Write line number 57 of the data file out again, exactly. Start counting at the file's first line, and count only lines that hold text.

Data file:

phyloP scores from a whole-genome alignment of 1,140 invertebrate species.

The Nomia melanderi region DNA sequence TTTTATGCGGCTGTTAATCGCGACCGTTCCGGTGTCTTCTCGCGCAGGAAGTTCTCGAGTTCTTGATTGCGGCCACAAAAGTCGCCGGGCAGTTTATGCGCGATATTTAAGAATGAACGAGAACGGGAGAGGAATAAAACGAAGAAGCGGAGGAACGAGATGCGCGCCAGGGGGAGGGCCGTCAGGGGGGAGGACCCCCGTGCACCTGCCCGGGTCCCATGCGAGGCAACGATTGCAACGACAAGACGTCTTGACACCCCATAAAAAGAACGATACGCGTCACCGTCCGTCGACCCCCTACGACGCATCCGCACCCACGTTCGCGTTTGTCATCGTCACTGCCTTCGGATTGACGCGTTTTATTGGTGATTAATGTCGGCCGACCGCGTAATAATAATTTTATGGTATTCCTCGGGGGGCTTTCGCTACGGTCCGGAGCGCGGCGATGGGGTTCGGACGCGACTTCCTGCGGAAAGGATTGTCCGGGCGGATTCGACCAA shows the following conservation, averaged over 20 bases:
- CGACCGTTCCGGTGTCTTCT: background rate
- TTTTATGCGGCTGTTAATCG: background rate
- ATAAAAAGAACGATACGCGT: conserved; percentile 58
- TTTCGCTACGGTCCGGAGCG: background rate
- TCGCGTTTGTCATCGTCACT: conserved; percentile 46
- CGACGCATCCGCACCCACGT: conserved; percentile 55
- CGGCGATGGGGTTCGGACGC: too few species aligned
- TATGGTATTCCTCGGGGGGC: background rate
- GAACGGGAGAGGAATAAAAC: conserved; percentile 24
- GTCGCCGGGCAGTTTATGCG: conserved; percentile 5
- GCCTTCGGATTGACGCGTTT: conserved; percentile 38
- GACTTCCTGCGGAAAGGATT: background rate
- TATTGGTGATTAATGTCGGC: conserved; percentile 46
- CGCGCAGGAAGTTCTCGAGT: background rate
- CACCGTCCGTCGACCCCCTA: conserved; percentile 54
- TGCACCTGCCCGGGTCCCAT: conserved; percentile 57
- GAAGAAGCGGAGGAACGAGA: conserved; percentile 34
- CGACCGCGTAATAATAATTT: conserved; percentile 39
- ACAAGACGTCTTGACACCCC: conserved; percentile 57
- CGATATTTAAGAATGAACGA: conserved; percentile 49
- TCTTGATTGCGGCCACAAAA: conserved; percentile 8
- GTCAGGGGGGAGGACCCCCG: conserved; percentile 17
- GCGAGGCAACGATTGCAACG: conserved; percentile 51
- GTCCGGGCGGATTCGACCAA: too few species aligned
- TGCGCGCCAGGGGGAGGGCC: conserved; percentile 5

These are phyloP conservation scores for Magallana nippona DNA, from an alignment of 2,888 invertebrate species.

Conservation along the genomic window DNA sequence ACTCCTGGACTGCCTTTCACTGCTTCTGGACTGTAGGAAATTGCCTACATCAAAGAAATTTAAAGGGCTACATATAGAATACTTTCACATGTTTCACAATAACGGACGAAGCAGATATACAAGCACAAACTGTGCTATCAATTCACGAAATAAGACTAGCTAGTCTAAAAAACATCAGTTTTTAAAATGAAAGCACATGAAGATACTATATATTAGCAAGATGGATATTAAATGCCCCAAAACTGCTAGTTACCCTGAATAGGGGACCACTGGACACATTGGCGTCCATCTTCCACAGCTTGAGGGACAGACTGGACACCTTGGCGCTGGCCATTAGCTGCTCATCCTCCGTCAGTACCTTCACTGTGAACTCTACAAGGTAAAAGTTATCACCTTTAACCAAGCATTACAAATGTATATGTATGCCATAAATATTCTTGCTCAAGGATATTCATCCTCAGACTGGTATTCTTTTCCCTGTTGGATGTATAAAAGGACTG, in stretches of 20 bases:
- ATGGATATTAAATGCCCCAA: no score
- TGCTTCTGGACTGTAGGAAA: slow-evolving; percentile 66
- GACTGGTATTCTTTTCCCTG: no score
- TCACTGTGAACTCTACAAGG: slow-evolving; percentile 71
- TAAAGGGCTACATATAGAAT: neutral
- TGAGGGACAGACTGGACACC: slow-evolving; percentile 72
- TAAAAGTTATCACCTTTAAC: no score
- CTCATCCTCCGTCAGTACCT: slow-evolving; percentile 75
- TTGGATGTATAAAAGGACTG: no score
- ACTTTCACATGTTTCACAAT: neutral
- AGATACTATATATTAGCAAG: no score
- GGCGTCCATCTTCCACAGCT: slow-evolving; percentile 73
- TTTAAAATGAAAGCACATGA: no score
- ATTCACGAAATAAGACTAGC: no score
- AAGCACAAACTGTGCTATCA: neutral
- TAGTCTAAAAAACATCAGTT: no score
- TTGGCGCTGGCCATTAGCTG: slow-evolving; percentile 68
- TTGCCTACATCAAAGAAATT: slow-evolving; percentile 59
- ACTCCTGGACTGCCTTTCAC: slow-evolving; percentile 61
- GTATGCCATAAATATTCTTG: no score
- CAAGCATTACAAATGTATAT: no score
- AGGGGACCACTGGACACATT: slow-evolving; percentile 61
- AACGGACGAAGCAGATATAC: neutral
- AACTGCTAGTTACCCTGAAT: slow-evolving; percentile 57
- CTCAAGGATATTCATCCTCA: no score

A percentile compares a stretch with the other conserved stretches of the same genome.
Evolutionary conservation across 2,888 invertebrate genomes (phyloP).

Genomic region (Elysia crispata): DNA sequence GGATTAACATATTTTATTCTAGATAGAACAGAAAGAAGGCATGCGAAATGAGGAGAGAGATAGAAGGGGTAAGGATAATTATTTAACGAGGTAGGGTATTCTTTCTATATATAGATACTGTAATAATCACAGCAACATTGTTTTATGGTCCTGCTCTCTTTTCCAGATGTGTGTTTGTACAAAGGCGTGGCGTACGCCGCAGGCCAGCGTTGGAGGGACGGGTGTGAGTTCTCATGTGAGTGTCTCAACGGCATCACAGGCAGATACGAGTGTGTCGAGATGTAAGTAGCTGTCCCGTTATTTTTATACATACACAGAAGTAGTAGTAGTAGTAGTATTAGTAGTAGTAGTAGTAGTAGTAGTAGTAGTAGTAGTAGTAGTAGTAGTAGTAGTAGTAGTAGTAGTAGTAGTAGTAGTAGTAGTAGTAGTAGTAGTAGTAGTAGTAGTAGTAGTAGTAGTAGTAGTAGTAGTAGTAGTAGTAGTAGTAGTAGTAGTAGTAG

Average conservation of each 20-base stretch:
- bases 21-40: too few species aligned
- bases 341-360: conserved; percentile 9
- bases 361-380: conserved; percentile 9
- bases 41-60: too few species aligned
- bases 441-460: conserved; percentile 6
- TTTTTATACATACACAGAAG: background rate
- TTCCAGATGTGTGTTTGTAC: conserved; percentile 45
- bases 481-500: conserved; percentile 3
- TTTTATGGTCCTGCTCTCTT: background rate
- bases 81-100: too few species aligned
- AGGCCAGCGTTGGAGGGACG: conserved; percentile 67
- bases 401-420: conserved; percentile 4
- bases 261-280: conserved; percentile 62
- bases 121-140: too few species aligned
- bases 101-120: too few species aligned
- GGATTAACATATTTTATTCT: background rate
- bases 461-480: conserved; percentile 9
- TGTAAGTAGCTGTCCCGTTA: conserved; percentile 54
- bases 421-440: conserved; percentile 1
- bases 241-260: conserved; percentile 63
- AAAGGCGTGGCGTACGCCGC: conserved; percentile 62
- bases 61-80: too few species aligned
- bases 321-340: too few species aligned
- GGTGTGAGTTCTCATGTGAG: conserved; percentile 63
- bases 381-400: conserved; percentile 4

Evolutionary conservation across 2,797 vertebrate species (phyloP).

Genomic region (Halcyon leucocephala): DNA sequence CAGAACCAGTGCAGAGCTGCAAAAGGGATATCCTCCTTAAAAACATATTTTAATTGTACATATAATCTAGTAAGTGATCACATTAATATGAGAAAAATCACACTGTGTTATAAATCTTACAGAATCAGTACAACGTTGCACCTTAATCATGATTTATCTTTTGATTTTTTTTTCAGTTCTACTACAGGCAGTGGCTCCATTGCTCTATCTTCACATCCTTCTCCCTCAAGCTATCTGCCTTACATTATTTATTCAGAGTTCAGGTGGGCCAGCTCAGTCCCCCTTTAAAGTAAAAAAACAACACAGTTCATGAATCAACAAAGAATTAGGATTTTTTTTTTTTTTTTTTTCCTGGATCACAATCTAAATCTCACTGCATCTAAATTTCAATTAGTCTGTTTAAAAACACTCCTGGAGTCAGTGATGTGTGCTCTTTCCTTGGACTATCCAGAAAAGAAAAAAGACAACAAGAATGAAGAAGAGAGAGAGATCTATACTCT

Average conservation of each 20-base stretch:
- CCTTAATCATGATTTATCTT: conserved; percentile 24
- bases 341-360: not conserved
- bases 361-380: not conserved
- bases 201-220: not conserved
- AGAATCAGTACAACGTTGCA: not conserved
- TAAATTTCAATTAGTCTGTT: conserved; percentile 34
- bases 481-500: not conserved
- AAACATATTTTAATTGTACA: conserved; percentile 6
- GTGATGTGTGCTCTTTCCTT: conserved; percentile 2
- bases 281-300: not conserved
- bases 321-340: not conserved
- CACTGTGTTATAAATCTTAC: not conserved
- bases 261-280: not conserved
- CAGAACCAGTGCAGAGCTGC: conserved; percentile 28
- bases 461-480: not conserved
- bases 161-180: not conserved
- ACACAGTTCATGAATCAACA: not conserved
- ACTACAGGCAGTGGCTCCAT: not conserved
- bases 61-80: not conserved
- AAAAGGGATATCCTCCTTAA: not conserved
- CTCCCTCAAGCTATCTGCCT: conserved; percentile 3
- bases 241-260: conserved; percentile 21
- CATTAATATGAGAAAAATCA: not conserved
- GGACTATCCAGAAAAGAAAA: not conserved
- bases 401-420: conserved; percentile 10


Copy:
Genomic region (Elysia crispata): DNA sequence GGATTAACATATTTTATTCTAGATAGAACAGAAAGAAGGCATGCGAAATGAGGAGAGAGATAGAAGGGGTAAGGATAATTATTTAACGAGGTAGGGTATTCTTTCTATATATAGATACTGTAATAATCACAGCAACATTGTTTTATGGTCCTGCTCTCTTTTCCAGATGTGTGTTTGTACAAAGGCGTGGCGTACGCCGCAGGCCAGCGTTGGAGGGACGGGTGTGAGTTCTCATGTGAGTGTCTCAACGGCATCACAGGCAGATACGAGTGTGTCGAGATGTAAGTAGCTGTCCCGTTATTTTTATACATACACAGAAGTAGTAGTAGTAGTAGTATTAGTAGTAGTAGTAGTAGTAGTAGTAGTAGTAGTAGTAGTAGTAGTAGTAGTAGTAGTAGTAGTAGTAGTAGTAGTAGTAGTAGTAGTAGTAGTAGTAGTAGTAGTAGTAGTAGTAGTAGTAGTAGTAGTAGTAGTAGTAGTAGTAGTAGTAGTAGTAGTAG